Traditionally here in England, we leave a little treat out on Christmas eve for Santa and his reindeers: mince pie, milk and carrots.
So we were intrigued to know what traditions mark Christmas in countries all over the world and some of them may surprise you…
Locals tuck into a questionable Christmas Day dish of deep-fried caterpillars… yummy!
We are feeling a little bit jealous of the tradition of roller-skating to Christmas Mass in Venezuela.
Some German families hide a pickle in their Christmas tree – the child who finds it first on Christmas morning receives a gift. It’s also tradition to leave a shoe outside the front door on 5 December, which is either filled with sweets for good children or a wooden rod for the naughty ones. We know which one we’d rather have…
Decorating your tree at Christmas time conjures up images of tinsel, baubles, glitter and sparkles, right? Well in the Ukraine, it’s slightly different… with artificial spiders and webs being the decoration of choice. Yuck!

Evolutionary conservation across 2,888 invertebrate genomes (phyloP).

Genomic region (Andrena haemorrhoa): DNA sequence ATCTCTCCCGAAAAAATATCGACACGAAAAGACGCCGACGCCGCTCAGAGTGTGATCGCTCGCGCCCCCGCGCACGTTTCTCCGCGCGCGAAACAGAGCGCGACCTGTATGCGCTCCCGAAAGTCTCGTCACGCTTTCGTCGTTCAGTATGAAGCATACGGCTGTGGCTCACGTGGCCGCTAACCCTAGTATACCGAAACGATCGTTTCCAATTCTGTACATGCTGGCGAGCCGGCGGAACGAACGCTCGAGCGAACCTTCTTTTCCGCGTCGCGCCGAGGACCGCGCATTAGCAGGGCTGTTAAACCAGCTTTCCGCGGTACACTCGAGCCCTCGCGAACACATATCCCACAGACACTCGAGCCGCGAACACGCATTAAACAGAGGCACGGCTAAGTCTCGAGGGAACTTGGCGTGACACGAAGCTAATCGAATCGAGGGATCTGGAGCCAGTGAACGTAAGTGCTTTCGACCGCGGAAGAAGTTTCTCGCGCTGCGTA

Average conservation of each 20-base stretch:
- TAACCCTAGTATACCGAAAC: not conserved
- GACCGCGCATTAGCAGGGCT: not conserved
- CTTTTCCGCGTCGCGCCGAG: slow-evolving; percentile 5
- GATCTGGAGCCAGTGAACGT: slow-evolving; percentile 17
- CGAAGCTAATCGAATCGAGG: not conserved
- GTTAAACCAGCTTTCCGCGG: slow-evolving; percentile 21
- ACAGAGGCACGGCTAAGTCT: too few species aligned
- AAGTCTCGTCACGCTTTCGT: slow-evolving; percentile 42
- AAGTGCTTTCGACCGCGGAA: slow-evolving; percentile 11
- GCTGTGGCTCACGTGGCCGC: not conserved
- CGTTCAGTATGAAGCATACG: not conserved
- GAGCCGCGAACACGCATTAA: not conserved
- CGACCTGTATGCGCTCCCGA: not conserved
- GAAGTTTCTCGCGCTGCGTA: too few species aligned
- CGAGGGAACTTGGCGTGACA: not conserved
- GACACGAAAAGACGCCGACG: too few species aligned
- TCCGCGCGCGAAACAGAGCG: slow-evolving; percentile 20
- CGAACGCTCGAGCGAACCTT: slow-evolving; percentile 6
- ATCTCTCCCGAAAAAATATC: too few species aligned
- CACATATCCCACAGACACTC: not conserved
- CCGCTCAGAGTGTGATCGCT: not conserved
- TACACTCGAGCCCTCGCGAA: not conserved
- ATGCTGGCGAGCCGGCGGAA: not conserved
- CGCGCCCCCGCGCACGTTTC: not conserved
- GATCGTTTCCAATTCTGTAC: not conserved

In the Czech Republic, there’s a Christmas custom for unmarried women to stand by a door and throw a shoe over their shoulder. If the toe end of the shoe is facing the door, the girl will supposedly be married within a year.
Continuing the marriage theme, Swedes hide a peeled almond in their festive rice pudding. The person who finds it will also hopefully be married within a year.
Forget Santa Claus! In Italy, a friendly witch called Befana fills children’s stockings with toys and sweets on Epiphany Eve (the night of January 5). But they only get lumps of coal if they’ve been bad.
The Tio de Nadal – otherwise known as the ‘pooping log’ – is a hollow log with stick legs and a smiling face. Children look after the log until Christmas Eve and keep it warm under a blanket. Then they beat it with sticks until it ‘poops’ out the presents which – surprise! – have been hidden under the blanket.
Christmas day is celebrated on 7 January in Ethiopia, when people traditionally dress in white. The men and boys play a game with a wooden stick and ball called ganna, which is very similar to hockey.
In Slovakia, things get ever so slightly messy at Christmas time! The man of the house takes a spoonful of loksa – a bread pudding – and throws it up at the ceiling. The more it sticks, the luckier you’ll be!
Let us know if you have any Christmas traditions of your own, we'd love to hear from you!